Updated: Apr 14
Easter, the holiday, rightfully evokes many positive emotions and feelings: love, joy, and hope to name a few. Easter baskets, however, bring to my mind something else. They cause me to recall a pregame speech from a past life as a college football player.
A couple of decades ago, I had the good fortune to play football at the collegiate level and the last coach I had was originally from New York. His vocabulary was also from New York and was quite colorful. After a while, I tuned out the gratuitous profanity. But, on one memorable occasion, we were preparing to take the field against an opponent who was ranked in the Top 25 in the nation for our level (DIII). Our team was unranked. Our coach delivered an inspiring pregame speech that reached its climax when he alluded to the looks of disgust and disappointment we could expect on our opponents' faces post-game if we managed to pull off an upset. He described this look as "like someone pooped in their Easter baskets" (he may have used a different word than "poop"... but, this is a family friendly blog). Somehow, surprising everyone including ourselves, we did manage to defeat our ranked opponent and indeed the look on their faces in the handshake line at midfield post-game was consistent with what our coach had predicted. From the victors' perspective, this was a very satisfying experience.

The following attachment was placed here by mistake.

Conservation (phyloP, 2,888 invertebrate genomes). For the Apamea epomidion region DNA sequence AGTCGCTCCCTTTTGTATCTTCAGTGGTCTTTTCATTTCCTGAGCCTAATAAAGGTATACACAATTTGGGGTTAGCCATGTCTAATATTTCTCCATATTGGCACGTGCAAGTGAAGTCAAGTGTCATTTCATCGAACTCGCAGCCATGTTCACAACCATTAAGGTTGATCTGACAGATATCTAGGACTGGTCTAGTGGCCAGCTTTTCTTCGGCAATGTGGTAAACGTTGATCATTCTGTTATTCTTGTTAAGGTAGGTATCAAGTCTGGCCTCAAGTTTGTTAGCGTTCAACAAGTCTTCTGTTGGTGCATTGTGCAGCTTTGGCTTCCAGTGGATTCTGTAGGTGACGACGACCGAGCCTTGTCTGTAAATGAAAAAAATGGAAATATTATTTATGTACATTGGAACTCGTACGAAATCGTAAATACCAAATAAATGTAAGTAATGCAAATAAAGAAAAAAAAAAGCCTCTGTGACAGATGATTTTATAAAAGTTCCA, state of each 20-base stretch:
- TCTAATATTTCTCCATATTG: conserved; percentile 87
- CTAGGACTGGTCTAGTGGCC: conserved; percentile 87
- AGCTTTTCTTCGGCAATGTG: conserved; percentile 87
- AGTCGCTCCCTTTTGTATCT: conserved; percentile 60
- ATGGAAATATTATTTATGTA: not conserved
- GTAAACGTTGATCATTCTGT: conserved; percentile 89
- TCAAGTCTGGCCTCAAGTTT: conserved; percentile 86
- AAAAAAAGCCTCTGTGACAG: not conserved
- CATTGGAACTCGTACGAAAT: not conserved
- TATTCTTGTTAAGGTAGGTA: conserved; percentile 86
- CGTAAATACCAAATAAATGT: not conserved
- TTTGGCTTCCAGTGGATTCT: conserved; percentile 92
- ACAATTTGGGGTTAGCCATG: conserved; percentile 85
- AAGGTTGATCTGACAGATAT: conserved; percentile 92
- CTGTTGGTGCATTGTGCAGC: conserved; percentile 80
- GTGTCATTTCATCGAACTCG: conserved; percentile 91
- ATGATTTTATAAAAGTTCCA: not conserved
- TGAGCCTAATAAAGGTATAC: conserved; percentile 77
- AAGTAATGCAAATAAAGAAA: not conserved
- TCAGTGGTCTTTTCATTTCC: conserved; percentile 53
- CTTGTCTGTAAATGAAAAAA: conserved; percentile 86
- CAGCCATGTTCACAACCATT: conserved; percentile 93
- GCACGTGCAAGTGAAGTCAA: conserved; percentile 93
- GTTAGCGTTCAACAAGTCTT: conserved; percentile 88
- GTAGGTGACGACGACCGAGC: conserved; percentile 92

In recent years, in an entirely different context, I have noted this same look on the faces of patients and their families. When one informs a patient and his or her family that you suspect a malignant process and they would be best served seeking care at the national cancer center several hours from their home, this news is often met with the "Easter basket" look. When one informs a parent that you believe their child has an acute condition that requires emergent surgical intervention at the large public hospital an hour away, this news is also received with the "Easter basket" look. When one informs a young previously healthy patient that their HIV test was positive. "Easter basket" look. Newly diagnosed diabetes. "Easter basket" look. Renal failure, in need of dialysis. "Easter basket" look. You get the idea. When there are no victors and the disgust and disappointment is on the faces of individuals with whom you identify, your own team, members of your community, the look that is evoked is not nearly as satisfying of an experience.
We are left to combat the "Easter basket" look, and the health inequities that too often produce it, with the true life-giving power of Easter. To overcome darkness with light, sadness with joy, despair with hope.
"Be joyful in hope, patient in affliction, faithful in prayer."
~Romans 12:12 (NIV)